Top Tips: Starting Secondary School

How can you best prepare your child for that all-important step up from primary to secondary? Once again, this year's transition needs extra attention and care after Covid-19 restricted the many Year 6 celebrations and traditions that typically help prepare students for the big step up...
Top Tips: Starting Secondary School
By Carli Allan
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Do you remember your first day at secondary? The time you jumped from being a big fish to a small fish in the sea of secondary school? It’s a time of change and the end of an era for your child – and however big they may look in the primary playground, they will suddenly look very small in a crowd of teenagers.

This August and September, Year 6 students will be taking their first steps into secondary school with a host of new challenges to overcome. After an unsettled last year in primary school, many 11-year-olds have not experienced the usual preparation for the transition from primary school into a secondary classroom setting. There have been restrictions on 'jump up days', school visits, open days, and end of year celebrations, so your child may be feeling more anxious about starting secondary school. 

WhichSchoolAdvisor.com offers some top tips on how to help smooth what could otherwise be a bumpy journey.



Be prepared

  • Time the journey to your child's new school or the bus-stop and work out what time your child will need to get up too get to school on time.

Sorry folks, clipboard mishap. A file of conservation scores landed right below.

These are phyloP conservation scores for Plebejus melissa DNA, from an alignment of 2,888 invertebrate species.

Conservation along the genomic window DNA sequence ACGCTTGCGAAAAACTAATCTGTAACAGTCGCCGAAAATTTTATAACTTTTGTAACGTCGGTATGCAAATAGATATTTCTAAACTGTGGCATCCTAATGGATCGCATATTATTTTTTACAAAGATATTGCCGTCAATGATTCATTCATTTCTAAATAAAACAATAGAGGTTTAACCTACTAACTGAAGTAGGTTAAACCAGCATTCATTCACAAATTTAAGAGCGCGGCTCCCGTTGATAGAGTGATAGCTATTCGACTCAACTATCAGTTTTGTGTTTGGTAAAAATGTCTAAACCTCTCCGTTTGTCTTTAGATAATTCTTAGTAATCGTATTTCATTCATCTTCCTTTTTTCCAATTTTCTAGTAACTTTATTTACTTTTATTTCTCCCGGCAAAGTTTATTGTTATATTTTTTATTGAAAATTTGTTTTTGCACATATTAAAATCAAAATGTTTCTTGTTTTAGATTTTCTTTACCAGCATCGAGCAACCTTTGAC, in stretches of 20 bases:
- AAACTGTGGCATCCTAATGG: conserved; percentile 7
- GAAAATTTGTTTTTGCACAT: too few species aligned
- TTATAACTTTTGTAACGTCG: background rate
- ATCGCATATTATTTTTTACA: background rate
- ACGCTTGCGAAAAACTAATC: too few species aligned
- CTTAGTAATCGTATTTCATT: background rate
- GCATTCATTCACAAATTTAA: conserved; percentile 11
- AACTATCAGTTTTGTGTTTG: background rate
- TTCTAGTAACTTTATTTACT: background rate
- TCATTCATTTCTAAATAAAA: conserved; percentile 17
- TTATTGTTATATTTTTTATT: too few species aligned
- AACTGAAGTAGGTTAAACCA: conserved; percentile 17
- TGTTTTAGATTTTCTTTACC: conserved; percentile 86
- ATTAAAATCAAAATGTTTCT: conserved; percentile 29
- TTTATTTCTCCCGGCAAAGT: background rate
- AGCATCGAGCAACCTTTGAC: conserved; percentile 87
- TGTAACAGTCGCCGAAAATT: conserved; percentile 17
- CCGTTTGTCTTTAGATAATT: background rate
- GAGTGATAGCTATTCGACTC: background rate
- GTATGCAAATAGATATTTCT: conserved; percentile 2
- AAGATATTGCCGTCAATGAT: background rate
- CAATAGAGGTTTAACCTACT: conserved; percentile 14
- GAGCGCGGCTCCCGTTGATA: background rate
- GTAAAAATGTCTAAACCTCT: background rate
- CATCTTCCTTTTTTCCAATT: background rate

• Check all the uniform requirements and know the rules on jewellery and make-up; label everything, especially as your child will now be expected to change at school for PE and Games lessons.
  • Check what equipment needs to be bought before term starts, such as ruler, compass, and calculator
  • Look at the snack and lunch options at the school, and set a daily budget for your child to stick to.
  • Make sure your child knows your contact numbers and what to do if they are running late at school for whatever reason.
  • Get a list of your child's teachers as soon as it is available, so that you can both know who is teaching what; make sure you find out who your main point of contact is at the school if you need to ask any questions.
  • Check the school's protocol for lateness and absences, so that you know who to contact on the day.

Getting to class on time

  • In secondary school, your child will have the responsibility of using their own daily timetable for lessons; help them understand how to use this by getting a sample timetable from the school.
  • Check your school's website for a virtual tour of the campus to help familiarise your child with how to get from one lesson to the next.
  • Get your child a watch to help them manage their own time.
  • Once your child starts school, get a copy of their timetable and display it somewhere at home.

Homework

  • Your child will be responsible for completing more daily homework and handing it on time. Make sure that they have access to a desk or workspace at home with storage for books; a homework 'kit' of pencils, pens etc; labelled plastic folders for each subject; and a two -tier in-tray for homework 'to be done' and 'completed'.
  • Check with the school's prospectus/website how long your child is expected to spend on homework each evening.
  • Agree on a routine for homework with your child so that you're not always 'nagging' them to do it! It's a good idea to set rules on watching TV, playing computer games, meeting friends etc after their homework is completed.

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